13 Dec 2020
A long walk around Cliftonwood and Clifton with my friend Lisa, taking in some of the 12 Days of Christmas display at Queens Parade, picking up a take-away coffee from Pinkmans of Park Street, and poking our heads up against the glass of SS Peter and Paul Catholic Cathedral.
You may be able to see why I had trouble working out what the obelisk was all about.
19 Dec 2020
Despite a mild headache, I enjoyed this wander over to Bedminster. The light was lovely, especially toward the end. I always enjoy the view down the streets south of North Street at this time of day/year, with the distant hills backdropping the Victorian terraces.
10 Jan 2021
Went for a wander with my friend Lisa—the current lockdown rules seem to be that one local walk for exercise per day with a maximum of one person not in one's "bubble" is fine—up to the University of Bristol area right at the edge of my one-mile perimeter to see the Jeppe Hein Mirror Maze, among other things. On the way we mused about Merchant Venturers, the slave and tobacco trades, and dating in the time of Covid.
I'm also enjoying the rusted HIGHBURY PARADE sign.
18 Feb 2021
Really just a quick loop of the Cumberland Basin. I was going to go further, and it was a nice early spring day, but I hadn't slept that well and I wasn't really in the mood. Ah well. Not every walk is great. At least I got out of the house for a bit.
18 Mar 2021
Reproducing historical photos seems to be a developing interest for me. On today's wander I just went for my normal coffee at Imagine That, but along the way I stopped at Baltic Wharf (the modern housing estate; historically-speaking, I was probably in between Canada Wharf and Gefle Wharf—about here, in fact) to reproduce a 1930s photo of the Mardyke area from the Tarring collection.
Mardyke, from what I can work out, means "a ditch along the margins". Before my researches, I only really knew the name from the Mardyke pub, a big place on the Hotwell Road. Everyone knows the Mardyke, partly because of its size and signage, but I've only been in once or twice, too long ago to remember much of what it was like. However, the wharf there used to be known as Mardyke Wharf, and the area in general as Mardyke. (I just found an 1826 painting by Thomas Leeson Rowbotham of "Mardyke seen from near Hilhouse's Dock, showing the 'Clifton Ark' floating chapel" that shows the area before much development had happened, incidentally, and now I feel like I need to find out a bit more about the floating chapel...)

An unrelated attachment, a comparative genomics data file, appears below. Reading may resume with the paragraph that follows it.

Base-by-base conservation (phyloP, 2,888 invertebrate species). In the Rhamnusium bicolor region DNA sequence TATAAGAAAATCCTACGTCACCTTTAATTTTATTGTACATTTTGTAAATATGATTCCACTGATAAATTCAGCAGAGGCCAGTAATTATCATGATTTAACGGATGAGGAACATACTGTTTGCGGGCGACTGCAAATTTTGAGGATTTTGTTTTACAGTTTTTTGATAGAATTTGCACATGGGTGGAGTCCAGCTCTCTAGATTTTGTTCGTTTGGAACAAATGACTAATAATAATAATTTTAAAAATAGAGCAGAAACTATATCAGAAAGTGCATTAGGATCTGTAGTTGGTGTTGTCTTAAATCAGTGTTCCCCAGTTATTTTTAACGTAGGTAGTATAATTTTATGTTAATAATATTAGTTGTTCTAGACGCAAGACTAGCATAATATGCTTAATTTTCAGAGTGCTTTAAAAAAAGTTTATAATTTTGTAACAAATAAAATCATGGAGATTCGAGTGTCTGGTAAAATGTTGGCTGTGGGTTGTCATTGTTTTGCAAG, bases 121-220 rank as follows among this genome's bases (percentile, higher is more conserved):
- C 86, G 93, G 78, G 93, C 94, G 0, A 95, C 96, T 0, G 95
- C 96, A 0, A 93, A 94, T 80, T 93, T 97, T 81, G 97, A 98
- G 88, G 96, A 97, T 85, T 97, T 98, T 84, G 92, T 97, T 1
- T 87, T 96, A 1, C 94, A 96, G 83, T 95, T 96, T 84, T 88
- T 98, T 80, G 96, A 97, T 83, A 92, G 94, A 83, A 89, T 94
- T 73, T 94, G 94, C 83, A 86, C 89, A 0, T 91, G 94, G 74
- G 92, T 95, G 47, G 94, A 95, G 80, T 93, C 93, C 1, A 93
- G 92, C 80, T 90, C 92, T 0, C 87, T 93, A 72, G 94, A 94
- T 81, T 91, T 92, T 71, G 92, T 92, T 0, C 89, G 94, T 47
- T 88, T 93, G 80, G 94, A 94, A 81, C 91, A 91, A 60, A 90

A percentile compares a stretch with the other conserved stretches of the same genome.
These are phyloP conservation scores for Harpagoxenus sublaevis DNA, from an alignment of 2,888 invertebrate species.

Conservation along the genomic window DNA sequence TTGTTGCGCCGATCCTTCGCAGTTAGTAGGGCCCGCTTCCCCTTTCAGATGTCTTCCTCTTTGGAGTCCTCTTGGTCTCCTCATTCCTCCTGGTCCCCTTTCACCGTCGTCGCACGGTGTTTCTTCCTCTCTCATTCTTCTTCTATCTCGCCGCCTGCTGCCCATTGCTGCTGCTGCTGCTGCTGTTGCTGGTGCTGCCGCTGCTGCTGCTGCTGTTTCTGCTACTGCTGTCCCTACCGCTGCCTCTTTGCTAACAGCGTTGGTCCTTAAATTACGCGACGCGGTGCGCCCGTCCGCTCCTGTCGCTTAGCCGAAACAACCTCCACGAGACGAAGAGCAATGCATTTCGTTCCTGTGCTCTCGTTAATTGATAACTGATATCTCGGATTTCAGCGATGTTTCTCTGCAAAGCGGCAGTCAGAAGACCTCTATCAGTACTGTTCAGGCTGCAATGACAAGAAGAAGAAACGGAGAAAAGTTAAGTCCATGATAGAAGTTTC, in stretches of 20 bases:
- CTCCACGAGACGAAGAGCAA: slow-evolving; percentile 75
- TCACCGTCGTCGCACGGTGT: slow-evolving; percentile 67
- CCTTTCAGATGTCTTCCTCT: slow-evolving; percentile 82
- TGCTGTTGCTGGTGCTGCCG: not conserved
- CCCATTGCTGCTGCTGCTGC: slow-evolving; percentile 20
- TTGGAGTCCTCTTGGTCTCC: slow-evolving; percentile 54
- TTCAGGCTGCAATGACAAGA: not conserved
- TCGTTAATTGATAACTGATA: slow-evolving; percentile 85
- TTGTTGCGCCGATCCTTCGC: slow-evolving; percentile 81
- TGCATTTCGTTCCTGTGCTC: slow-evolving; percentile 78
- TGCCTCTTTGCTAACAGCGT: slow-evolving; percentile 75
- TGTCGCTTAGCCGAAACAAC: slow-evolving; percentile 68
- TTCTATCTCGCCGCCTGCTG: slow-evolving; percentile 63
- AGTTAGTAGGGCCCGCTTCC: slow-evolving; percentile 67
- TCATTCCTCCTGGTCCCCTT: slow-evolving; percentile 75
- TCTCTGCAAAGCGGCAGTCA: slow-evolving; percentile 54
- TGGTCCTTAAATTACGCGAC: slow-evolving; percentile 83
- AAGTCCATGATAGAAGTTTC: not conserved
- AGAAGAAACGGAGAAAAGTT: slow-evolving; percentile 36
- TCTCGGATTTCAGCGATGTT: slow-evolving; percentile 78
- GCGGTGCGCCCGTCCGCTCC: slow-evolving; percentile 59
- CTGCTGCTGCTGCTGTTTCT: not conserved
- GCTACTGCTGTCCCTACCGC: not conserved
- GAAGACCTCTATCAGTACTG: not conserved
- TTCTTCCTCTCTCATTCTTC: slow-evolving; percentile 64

I enjoyed snapping the "after" photo; the process involved moving a group of swans out of the place I needed to stand to get the photo; luckily I've started carrying waterfowl food along with my on my harbourside jaunts, so I could use bribery rather than a more confrontational approach. Not sure I'd fancy my chances against a swan, though I did once team up with another passerby to shoo a recalcitrant one off the Redcliffe bascule bridge so a busful of commuters could continue their journey to work...
The Mardyke area—apparently Mardyke means a dyke on the margins, which would make sense for the location—in the 1930s. That's got to be a Campbell paddle steamer from their White Funnel fleet, but I don't know which one. Looks to be a similar configuration to the Princess May, though the paddles look a bit different. In the background, the Mardyke Pub still stands today, but the three largest buildings do not. They are:
Top right: the Clifton National School (there's a Loxton sketch uploaded to this Wander where you can see the name on the front.)
Directly in front and below the Clfiton National School, on the main Hotwell Road: The Clifton Industrial School, Mardyke building.
Standing halfway up the hill, more towards the middle of the picture: the Clifton Industrial School, Church Path Steps building.
Lots of info to be found on the Industrial Schools here: